Jeremy Saulnier is not a director who shies away from showcasing the bleakness that exists at the hearts of his characters. Though Green Room is a broad step into a more action-oriented “home invasion” type of film than the quieter, perhaps more personal Blue Ruin, both are films about exacting revenge and the not-so redemptive qualities of doing so. Green Room follows a gritty punk band, The Ain’t Rights, on the last few shows of a particularly grueling tour. These are the punks your mother warned you against – they siphon gas to drive, they rough up their hosts when his show falls through, they spit and spew and in general act like precocious fucks. For a variety of reasons the Ain’t Rights end up in the backwoods of some Washington/Oregon seeming locale playing at a venue for a bunch of skinhead, neo-Nazis. Things go badly. And then they go worse, and then a group of snot-nosed twenty-somethings are fighting for their lives against a brotherhood of racist dickheads. I haven’t listened to punk rock since I was 22, and when I did I was a suburbs kid who got his shit handed to him in the circle, but Saulnier has managed to capture the punk aesthetic without dipping into stereotype. These are kids who quote Minor Threat and play Nazi Punks to a group of skinheads; this a venue that even on screen manages to give off the subtle waft of stale beer and staler piss; this is music that gouges you in the face and drags you down the stairs – it is a rough go. But somehow, Saulnier manages to infuse the film with both beauty (it’s a gorgeously dark little nugget of lighting) and small flashes of humor (Imogen Poots really steals this show as the almost feral Sam, a punk rock girl gone too far). This feels like the dark reflection of a Joss Whedon film. The characters interact like real humans – Anton Yelchin’s Pat cries for literally the entirety of the film – but the interactions are perfectly manicured so they still resonate with the sort of fuck-off camaraderie touring bands end up developing. There are great action beats, but Saulnier doesn’t push them to be polished – this is the sloppy violence of real humans, gory and fleshy and accidental. And this is what the film seems to be saying, this is a violent moment, a “nightmare” in the words of Yelchin’s Pat, a horrible thing that just went too far, but at the end, regardless of our viewpoints or political beliefs we are all humans, and we all do the great and terrible things we do because of that version of humanity. Saulnier just wraps that lovely sentiment in barbed wire and blood. And it fucking rules.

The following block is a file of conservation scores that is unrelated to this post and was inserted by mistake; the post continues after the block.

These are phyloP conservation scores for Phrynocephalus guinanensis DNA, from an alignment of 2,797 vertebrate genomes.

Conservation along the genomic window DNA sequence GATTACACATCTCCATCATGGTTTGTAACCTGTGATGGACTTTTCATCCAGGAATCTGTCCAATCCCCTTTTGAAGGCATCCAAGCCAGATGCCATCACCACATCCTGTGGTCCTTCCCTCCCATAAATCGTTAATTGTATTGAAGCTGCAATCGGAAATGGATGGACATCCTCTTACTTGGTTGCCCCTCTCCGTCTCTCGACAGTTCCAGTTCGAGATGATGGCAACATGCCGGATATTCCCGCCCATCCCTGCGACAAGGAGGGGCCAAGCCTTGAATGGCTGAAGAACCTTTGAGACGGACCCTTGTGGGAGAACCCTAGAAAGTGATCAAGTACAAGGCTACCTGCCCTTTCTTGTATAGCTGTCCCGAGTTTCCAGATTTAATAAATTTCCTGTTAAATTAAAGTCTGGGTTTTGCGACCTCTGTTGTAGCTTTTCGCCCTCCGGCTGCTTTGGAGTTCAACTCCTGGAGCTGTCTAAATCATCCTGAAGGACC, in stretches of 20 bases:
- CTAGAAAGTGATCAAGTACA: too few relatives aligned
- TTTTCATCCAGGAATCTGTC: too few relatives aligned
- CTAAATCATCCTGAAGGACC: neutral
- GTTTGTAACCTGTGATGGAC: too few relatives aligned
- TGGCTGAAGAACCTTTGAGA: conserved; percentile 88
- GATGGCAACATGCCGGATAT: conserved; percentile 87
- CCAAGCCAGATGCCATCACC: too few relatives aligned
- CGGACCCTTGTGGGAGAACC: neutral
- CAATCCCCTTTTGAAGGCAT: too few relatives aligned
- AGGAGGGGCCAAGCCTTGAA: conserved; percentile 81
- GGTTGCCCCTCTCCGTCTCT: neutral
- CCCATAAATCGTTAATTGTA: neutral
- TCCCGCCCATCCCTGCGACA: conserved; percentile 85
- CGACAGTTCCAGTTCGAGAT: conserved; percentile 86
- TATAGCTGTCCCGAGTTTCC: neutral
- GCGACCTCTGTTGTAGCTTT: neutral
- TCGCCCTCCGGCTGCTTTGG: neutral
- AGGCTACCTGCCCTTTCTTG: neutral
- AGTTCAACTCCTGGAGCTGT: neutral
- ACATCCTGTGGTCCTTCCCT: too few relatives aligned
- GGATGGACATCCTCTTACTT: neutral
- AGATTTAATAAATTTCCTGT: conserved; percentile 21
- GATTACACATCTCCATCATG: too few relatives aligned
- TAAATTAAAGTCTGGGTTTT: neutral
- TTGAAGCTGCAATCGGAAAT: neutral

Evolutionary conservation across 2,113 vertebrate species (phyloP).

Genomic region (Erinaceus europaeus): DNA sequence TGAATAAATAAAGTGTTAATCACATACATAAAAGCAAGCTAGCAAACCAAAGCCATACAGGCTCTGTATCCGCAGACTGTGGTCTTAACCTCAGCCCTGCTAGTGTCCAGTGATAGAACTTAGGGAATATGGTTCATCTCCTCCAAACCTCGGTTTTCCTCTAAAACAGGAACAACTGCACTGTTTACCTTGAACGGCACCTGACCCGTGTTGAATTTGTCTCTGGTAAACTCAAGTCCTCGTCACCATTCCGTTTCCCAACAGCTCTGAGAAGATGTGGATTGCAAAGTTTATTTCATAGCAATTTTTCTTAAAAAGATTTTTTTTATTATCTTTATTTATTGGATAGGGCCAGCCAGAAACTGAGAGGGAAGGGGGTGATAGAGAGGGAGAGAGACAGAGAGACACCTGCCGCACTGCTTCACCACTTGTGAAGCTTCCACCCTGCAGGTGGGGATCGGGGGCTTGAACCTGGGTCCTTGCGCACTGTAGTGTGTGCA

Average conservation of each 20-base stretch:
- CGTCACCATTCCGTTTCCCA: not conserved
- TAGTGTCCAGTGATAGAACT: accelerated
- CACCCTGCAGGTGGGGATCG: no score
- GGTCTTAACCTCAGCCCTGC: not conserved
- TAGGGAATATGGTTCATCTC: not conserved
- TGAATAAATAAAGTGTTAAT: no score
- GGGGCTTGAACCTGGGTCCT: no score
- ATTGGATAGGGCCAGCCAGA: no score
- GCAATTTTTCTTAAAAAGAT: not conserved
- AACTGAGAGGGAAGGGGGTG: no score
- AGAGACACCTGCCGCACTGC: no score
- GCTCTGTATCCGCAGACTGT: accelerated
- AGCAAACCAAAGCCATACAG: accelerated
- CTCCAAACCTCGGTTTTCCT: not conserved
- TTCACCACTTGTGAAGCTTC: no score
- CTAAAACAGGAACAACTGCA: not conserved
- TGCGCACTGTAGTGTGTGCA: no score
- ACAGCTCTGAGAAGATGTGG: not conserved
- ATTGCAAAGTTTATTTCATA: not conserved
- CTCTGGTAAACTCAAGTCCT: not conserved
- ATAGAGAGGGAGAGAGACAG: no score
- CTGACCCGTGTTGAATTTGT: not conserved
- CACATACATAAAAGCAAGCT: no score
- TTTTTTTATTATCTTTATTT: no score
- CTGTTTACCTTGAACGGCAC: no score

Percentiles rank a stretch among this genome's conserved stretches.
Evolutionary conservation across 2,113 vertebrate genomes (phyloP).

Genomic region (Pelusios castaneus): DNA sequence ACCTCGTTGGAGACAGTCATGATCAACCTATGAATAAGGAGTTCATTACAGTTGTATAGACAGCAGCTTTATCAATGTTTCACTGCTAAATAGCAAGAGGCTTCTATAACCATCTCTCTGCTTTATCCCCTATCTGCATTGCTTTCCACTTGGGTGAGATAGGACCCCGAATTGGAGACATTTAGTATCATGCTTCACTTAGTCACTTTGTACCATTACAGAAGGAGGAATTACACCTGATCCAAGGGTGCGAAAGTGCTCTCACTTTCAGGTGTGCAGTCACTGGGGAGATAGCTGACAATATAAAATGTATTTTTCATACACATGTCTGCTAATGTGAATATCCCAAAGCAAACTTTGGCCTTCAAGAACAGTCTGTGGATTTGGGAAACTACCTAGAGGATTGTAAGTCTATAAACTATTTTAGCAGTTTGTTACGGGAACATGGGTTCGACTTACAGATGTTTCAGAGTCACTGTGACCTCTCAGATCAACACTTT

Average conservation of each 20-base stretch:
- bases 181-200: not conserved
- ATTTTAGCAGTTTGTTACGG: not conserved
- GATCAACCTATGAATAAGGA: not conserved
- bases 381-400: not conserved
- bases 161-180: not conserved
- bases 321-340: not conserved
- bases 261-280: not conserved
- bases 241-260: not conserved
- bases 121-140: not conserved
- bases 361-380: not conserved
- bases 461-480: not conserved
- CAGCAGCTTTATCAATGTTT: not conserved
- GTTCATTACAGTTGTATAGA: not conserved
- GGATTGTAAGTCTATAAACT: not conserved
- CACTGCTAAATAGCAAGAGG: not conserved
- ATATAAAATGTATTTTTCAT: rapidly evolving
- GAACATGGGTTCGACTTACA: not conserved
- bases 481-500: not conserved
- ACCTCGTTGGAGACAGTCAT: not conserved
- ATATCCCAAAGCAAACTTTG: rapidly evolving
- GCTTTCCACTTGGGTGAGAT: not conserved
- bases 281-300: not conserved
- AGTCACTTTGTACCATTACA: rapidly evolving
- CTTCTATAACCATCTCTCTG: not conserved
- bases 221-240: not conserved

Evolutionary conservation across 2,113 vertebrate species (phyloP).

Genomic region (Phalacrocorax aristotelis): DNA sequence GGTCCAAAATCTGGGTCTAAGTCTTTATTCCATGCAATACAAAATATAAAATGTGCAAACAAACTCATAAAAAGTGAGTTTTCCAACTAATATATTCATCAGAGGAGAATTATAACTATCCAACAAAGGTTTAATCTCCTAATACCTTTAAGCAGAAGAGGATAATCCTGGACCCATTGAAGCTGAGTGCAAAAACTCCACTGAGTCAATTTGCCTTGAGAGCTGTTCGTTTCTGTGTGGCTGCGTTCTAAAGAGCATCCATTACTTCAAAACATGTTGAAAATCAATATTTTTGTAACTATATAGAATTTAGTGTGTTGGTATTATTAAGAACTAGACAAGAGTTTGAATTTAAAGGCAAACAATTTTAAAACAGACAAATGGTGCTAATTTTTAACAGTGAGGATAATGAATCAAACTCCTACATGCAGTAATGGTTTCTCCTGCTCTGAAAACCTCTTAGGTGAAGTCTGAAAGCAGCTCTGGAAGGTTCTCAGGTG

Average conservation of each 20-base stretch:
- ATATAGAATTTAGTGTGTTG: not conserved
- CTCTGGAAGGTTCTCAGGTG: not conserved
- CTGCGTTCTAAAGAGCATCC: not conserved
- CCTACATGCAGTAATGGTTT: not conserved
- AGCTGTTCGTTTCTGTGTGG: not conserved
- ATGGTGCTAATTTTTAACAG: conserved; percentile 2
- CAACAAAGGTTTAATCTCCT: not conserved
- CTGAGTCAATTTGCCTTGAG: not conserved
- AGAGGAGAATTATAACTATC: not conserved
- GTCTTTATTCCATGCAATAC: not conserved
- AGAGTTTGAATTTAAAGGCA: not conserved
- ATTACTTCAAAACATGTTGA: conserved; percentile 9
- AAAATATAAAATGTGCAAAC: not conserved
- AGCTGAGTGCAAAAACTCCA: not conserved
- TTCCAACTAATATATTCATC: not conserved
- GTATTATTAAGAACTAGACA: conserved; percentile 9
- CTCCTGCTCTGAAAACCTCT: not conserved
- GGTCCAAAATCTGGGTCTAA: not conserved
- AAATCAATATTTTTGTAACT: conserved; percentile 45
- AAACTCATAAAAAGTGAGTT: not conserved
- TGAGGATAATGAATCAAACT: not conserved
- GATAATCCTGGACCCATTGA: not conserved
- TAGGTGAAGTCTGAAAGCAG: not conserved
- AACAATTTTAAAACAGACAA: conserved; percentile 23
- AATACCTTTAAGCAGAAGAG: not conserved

One Last Thought: